A Look at Desktop Environments: GNOME

Mike Turcotte-McCusker
Mar 29, 2017
Updated • Mar 28, 2017

Back in the day, what we now know as MATE was initially the GNOME 2.x desktop environment in all it’s glory.

Nowadays, GNOMEis an entirely different animal, and one worth exploring for those GNU/Linux users who love to do things differently, and like to stray away from the cookie cutter aspect of computer usage.

I personally don’t use this new GNOME; I have, but I don’t really use it anymore. Not to say it’s not a nice interface, it’s just not for me.

This is the third part of a series. Click on the links to read the KDE and Mate reviews.

A Look at Desktop Environment: GNOME

The machine I used for this has the following specs:

  • Intel i5-4210U

  • 8GB DDR3

  • SSD

  • Using Ubuntu GNOME 16.10

Customization and Default Appearance

Have you ever used a Mac? You’ll feel right at home if you answered yes. The GNOME interface is quite different from Mac, but it’s quite similar as well. The top panel is application sensitive, in that doesn’t show a big list of windows that is open like other DE’s do, just the one that is currently open.

The Activities menu in the top left corner, opens up a fullscreen window showing currently running programs, and upon clicking the “Show Applications” button on the dock to the left inside the Activities menu, you are presented with an almost clone of the Mac Launcher screen. It’s pretty, it’s graphical, it plays surprisingly nice with touchscreens.

Now, there is a handy feature of GNOME where you can install extensions that drastically alter the appearence and functionality of GNOME. This is a big selling point to some people who love the GNOME interface, but dislike certain aspects like the Activities menu.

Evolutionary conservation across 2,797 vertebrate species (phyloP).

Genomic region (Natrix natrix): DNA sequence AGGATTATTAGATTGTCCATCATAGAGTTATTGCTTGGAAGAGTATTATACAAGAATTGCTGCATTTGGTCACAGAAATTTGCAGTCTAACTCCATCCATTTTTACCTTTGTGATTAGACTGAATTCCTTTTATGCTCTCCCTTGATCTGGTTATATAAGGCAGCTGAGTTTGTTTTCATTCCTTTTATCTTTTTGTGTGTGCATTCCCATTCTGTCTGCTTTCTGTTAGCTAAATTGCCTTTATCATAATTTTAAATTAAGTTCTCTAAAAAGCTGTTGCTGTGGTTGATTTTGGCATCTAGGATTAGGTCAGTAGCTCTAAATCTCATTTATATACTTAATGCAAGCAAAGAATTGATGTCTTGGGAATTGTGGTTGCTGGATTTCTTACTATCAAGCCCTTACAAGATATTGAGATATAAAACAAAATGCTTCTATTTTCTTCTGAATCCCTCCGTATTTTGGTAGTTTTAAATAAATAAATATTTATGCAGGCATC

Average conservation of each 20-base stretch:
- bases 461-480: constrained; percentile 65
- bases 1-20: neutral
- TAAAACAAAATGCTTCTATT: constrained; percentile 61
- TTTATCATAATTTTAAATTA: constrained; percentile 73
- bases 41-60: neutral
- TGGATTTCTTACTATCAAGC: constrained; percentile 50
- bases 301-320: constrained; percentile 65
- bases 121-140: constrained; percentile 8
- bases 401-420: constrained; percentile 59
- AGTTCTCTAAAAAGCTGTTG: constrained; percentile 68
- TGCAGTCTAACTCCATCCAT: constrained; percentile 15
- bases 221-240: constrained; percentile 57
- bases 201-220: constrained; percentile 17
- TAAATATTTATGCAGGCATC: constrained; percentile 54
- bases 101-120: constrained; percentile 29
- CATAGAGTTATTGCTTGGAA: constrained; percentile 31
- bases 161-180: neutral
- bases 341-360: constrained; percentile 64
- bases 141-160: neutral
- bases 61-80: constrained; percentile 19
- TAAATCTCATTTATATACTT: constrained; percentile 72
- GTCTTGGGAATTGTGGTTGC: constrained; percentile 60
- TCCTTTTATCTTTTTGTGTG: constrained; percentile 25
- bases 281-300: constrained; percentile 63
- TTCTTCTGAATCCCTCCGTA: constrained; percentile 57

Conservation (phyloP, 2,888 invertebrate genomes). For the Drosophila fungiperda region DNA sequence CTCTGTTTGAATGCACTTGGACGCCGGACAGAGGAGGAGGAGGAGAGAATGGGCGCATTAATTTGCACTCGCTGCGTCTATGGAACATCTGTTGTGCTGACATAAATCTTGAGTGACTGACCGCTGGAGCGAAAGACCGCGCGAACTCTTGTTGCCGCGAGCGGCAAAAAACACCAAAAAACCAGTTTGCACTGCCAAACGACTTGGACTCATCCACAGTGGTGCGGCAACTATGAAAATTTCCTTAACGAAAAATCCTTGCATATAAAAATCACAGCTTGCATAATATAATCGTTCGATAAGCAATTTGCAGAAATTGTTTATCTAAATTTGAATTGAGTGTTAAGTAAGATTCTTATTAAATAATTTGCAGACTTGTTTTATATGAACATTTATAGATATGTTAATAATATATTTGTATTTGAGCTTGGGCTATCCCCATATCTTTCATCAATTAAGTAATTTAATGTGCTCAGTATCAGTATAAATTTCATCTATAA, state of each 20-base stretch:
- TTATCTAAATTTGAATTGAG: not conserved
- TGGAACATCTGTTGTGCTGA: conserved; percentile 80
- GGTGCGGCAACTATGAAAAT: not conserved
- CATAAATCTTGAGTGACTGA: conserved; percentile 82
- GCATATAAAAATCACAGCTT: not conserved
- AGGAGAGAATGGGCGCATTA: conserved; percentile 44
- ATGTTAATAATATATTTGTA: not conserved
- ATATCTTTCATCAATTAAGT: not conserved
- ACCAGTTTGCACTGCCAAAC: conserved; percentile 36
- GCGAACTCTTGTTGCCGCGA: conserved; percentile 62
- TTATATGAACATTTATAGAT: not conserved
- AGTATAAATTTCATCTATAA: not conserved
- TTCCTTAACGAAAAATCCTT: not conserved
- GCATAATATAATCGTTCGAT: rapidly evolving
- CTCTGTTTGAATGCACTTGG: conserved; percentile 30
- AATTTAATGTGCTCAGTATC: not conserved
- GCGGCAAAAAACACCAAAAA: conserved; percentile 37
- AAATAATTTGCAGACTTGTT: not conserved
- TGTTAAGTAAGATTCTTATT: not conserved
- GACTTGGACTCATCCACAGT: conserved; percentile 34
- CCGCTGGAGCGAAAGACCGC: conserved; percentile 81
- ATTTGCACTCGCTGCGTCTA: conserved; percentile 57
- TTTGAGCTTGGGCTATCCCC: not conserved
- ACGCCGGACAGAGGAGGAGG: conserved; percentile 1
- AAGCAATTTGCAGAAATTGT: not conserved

You can do away with that, and switch to a more traditional kicker menu. You can add media controls and all sorts of other things to your top panel, you can add a traditional window list etc as well. However, without adding extensions, GNOME functions as described above.

Changing the wallpaper can be done by accessing the “Settings” Application from within the Application Menu, and then “Background,” You can change the desktop wallpaper (Which I find pointless in GNOME as you rarely see the wallpaper...) as well as the lock screen wallpaper.

GNOME to me feels like a tablet/desktop hybrid. Great for touchscreens I must say again, considering my laptop folds in half to become a tablet.

Default Software

GNOME has it’s own suite of software used for your day to day computer needs, and all of which work well; albeit in my opinion lack some features.

The file manager that ships with GNOME is called Nautilus, and while it’s completely functional and does what most people need it to do, it lacks the powerhouse features and customization options of file managers such as KDEs Dolphin.

All in all, it does the trick for the most part however, Nautilus has been around for a long time and many people enjoy it.

In terms of other software shipped, you’ll find software such as:

  • Videos – A Video player with the ability to add ‘Channels’

  • Music – A Music Player, fairly straightforward

  • Books – Ebook reader

  • Calendar

  • Contacts

  • Documents

  • Photos

  • Text Editor

  • Weather

As you can see, the GNOME team got extremely original with their naming convention for the default software. None of the above software is extraordinary, but they all do what they are designed to do. I personally use other software for basically all of the above purposes, rendering the default GNOME applications entirely useless to me; but for the general home user with no truly special needs, I must admit that GNOME ships with everything you could ever need right out of the box it seems, so kudos to them.

System Resources Used